Don’t watch Les Misérables expecting to sing along to “I Dreamed a Dream.” First, this film isn’t your mom’s Les Mis. Second, it isn’t Tom Hooper’s Les Mis. Heck, it’s not even Victor Hugo’s Les Mis. But it certainly speaks of broken dreams and lost hopes like those poor Fantine mourned. Les Misérables introduces the singular vision of newcomer Ladj Ly incendiary power. It’s an exhilarating discovery and a bold introduction of a new voice. Les Misérables gets my vote as the best first feature of the past year.
Les Misérables comes to theatres as a newly minted Oscar nominee for Best International Feature. Readers might not want to wager against Parasite, but this film could have won any other year. Ly’s film is a stunning, energetic, and eye-opening essay on systemic racism, social inequality, multicultural tensions, and police brutality. Les Misérables is Spike Lee’s Do the Right Thing meets Abdellatif Kechiche’s L’esquive for the audience of today. For one, it’s an exhilarating feat of in-your-face cinema that’s very of the moment. But this provocative slice of social commentary will stand for years to come.
The popular Les Misérables musical by Alain Boublil and Claude-Michel Schönberg has “I Dreamed a Dream” and other anthems, yet Ly’s film only has one song. It’s the French national anthem, “La Marseillaise,” which appears in the opening scene. It sounds as defiant as “Fight the Power” in Do the Right Thing. Les Misérables begins with an image worthy of Victor Hugo or Spike Lee as Ly depicts an enormous and culturally diverse crowd of Parisians congregating around the Arc de Triomphe. They celebrate France’s soccer victory and unite singing “La Marseillaise” with full-blooded conviction. Although words of the song resonate deep from their bellies, there’s an air of unease amidst the celebrations. This crowd could easily transform into a mob.
And transform it does. Ly thrusts the audience into a fateful day in the Parisian suburb of Montfermeil. The area is where Victor Hugo penned the 1862 novel that gives the film its name. Montfermeil is also a Parisian banlieue. It’s a poor suburb, what one might call a housing project, which is mostly populated by immigrant families. Additionally, it is literally and figuratively a community on the margins.
We see this perspective of Montfermeil through the eyes of Stéphane Ruiz (Damien Bonnard). Ruiz is a new recruit in the district’s anti-crime brigade. It’s his first day on the job and he rides alongside two veterans who know the ’hood. His immediate superior is Chris (Alexis Manenti), known to kids in the area as the Pig for his stubby nose, pink flesh, and hoggish demeanour. Chris’s partner, Gwada (Djebril Zonga), hails from the district. But Gwada is no less ruthless than his hotheaded and short-tempered partner is. Ruiz’s mentors command authority in their own ways and it isn’t pretty.
Over the course of a single day, Ruiz encounters a rude awakening. The trio, performed with uniformly riveting magnetism by the three actors, tour the area and observe the community. There are racial slurs and stereotypes that might make even Paul Haggis cringe. Despite this, Ruiz sadly finds himself in that world. As a cop, he’s not part of the solution; he’s part of the problem. The film sees the officers’ power spiral out of control as hotheaded machismo and braggadocio impede their abilities to protect the community.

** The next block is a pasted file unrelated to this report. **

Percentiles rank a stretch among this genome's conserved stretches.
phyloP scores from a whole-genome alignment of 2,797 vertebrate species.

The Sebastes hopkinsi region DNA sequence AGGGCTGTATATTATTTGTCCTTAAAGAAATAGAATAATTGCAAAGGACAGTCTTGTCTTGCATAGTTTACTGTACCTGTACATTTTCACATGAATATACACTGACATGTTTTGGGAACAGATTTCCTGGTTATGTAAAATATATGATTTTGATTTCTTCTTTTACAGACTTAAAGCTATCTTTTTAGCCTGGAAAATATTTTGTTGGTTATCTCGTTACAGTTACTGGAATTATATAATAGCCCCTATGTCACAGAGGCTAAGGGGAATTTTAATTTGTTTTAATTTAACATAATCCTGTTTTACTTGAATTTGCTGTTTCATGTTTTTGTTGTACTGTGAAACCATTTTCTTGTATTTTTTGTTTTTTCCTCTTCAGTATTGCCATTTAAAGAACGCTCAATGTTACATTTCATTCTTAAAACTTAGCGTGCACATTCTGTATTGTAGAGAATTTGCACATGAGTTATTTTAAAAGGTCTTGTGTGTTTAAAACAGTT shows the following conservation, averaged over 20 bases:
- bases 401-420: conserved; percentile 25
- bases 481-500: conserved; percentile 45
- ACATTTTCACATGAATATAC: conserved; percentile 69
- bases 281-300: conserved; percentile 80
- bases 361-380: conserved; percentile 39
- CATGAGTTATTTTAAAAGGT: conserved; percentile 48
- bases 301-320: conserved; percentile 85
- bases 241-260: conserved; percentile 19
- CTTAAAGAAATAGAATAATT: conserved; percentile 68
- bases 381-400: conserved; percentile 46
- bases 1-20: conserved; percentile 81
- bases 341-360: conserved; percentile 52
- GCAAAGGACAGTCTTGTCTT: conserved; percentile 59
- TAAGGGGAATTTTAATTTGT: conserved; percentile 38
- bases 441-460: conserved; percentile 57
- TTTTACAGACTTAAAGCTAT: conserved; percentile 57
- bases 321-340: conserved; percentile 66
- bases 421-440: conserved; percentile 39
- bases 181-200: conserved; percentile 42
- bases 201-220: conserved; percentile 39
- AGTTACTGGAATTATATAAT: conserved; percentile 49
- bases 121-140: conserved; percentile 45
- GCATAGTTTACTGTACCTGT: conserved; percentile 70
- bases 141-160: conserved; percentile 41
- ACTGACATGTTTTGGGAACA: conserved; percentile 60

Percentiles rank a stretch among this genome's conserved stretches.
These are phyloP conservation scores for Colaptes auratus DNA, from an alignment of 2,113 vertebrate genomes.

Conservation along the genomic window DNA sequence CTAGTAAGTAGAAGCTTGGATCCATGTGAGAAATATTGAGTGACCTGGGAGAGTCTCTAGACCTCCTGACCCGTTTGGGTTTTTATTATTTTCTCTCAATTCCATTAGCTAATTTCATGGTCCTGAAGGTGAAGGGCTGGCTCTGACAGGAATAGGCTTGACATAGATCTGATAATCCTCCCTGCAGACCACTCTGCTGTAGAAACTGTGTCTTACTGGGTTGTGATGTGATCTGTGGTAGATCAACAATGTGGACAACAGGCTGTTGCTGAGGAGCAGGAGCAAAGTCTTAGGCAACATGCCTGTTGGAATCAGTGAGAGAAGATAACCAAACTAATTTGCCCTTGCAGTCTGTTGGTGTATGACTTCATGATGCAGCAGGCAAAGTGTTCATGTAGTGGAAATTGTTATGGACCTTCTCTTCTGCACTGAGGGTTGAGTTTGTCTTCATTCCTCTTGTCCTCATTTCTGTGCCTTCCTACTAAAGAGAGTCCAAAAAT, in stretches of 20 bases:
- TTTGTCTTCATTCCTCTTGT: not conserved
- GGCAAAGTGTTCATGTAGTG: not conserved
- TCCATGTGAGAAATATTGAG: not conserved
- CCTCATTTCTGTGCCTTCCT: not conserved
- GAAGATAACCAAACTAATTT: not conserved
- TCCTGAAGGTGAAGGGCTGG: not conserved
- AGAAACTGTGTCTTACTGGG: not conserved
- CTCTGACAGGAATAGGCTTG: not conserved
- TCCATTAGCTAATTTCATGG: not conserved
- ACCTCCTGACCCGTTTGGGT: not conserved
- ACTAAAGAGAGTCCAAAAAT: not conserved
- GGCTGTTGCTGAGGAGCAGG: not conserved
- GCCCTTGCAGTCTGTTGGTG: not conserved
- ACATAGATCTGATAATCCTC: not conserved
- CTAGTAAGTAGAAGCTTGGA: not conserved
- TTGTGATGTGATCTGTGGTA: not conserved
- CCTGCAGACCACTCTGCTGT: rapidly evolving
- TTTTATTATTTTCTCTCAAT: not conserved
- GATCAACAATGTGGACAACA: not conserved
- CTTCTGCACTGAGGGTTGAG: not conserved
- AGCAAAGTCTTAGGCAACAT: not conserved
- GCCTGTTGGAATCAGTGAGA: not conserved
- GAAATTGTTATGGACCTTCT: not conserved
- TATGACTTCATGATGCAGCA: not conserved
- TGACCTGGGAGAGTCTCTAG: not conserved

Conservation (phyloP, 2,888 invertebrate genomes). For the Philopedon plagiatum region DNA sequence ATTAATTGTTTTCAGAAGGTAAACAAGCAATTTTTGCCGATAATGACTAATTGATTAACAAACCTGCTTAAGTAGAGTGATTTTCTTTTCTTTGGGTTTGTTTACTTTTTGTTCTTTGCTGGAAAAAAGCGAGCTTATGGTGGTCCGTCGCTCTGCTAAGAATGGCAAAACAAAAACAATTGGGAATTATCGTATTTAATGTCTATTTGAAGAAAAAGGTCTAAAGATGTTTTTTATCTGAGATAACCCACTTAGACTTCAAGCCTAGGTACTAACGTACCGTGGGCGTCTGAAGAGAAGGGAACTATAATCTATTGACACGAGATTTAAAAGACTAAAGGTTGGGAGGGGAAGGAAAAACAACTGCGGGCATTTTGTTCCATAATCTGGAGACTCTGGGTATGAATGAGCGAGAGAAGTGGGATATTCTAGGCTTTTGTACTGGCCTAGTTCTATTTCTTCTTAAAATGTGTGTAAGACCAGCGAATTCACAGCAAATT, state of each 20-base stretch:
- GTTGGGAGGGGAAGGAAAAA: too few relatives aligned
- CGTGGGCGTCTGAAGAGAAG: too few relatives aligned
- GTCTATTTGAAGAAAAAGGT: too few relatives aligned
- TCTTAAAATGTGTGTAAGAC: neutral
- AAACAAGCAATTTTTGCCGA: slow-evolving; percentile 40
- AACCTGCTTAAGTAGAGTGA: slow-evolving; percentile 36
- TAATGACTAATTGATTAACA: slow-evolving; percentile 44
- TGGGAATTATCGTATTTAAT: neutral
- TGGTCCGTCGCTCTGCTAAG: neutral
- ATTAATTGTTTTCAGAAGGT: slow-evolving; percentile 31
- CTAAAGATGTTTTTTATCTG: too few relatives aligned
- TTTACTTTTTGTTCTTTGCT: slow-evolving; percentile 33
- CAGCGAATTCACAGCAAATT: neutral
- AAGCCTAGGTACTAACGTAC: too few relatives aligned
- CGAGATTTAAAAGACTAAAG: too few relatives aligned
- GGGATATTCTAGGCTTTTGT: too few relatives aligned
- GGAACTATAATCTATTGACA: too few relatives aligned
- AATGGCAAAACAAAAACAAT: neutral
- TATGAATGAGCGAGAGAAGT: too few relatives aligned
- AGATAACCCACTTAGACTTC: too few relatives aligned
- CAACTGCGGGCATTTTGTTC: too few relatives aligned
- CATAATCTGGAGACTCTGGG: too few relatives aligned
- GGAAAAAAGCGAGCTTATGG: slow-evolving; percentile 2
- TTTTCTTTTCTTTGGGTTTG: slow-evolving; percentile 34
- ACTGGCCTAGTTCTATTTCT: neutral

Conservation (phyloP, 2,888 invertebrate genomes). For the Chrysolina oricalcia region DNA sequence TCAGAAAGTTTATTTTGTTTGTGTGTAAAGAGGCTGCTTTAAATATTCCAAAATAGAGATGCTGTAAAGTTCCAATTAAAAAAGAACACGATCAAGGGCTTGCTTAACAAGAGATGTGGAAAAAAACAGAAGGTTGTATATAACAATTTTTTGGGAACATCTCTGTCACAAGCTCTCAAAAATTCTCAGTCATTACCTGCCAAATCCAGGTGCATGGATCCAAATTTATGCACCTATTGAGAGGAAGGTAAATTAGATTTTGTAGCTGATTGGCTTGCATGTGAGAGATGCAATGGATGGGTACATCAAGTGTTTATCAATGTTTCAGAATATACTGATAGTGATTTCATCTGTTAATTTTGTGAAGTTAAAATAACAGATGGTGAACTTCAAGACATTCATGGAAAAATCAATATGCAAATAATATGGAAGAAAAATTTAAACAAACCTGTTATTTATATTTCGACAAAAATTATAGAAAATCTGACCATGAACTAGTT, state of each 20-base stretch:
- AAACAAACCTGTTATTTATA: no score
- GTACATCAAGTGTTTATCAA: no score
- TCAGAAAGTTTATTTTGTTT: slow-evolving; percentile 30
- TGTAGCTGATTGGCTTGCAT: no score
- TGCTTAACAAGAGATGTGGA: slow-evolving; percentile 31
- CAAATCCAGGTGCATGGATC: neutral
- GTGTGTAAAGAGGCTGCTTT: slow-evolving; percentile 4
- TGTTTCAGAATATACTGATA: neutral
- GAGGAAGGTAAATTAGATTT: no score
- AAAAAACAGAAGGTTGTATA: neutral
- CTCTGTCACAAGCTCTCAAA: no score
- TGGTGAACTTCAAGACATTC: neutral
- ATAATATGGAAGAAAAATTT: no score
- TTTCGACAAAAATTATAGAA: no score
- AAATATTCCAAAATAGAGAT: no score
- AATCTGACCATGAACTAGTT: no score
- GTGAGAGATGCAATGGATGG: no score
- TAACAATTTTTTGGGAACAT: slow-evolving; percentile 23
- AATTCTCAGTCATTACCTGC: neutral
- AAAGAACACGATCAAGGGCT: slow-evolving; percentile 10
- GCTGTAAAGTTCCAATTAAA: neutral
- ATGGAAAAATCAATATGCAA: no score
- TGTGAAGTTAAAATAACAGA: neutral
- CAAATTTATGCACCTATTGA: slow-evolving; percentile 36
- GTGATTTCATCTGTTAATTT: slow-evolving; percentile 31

This challenge becomes apparent when members of the local circus approach the officers with a task. They accuse someone in the neighbourhood of stealing their lion cub. They promise bloodshed if the young pet is not returned. The officers try to ease the escalating tension and beg the cooperation of the local “mayor”—so dubbed by the moniker on his soccer jersey. However, the residents simply prefer to let street justice take its course.
Tensions mount. The situation erupts as the youths of Montfermeil are caught in the crosshairs. A split-second decision puts the cops at odds with the kids. Moreover, the impact of social media and technology invite a higher power into the equation—that of digital democracy. The officers discover that actions have consequences. Their mission becomes not about finding the lion, but about erasing proof of that they abuse the power with which they’re entrusted.
Ly keeps the camera in the thick of the action as these events unfold at breakneck speed. Kinetic camerawork by Julien Poupard keeps a viewer constantly on his or her toes. Adrenaline kicks in from the very first frame of Les Misérables. Ly makes the audience an active member of the escalating situation through the ever-moving camera. The urgency is immediate and one truly feels caught in the crosshairs of a conflict with no solution in sight.
Inspired by the Paris riots of 2005, in which young people took to the streets and burned cars to protest the deaths of two boys that followed an altercation with police, Les Misérables harnesses the revolutionary spirit of Victor Hugo’s novel and France’s youth movements. Be it 1862, 1968, 2005, or 2019, the spark of Les Misérables evokes a spirit of protest that befits its setting. Nineteen years after youths rioted and cars burned, immigrant communities remain further marginalized amidst growing tides of right wing populism, nationalism, and xenophobia. Ly’s film pulses with simmering anger and it defiantly pushes back against the status quo.
While thrillingly told and masterfully executed as a social parable, Les Misérables, like Parasite, looks at a world at a crossroads. The obvious social inequality leads to a breaking point, an inevitable explosion of violence that only leaves victims. Ly’s film doesn’t have an answer, nor does it have villains. It simply has a broken system desperately in need of repair. One leaves the film stunned, breathless, and shaken. The impact comes not simply by the reality of its tale, but also by its gravity.
Les Misérables opens in Toronto at TIFF Lightbox on Jan. 17.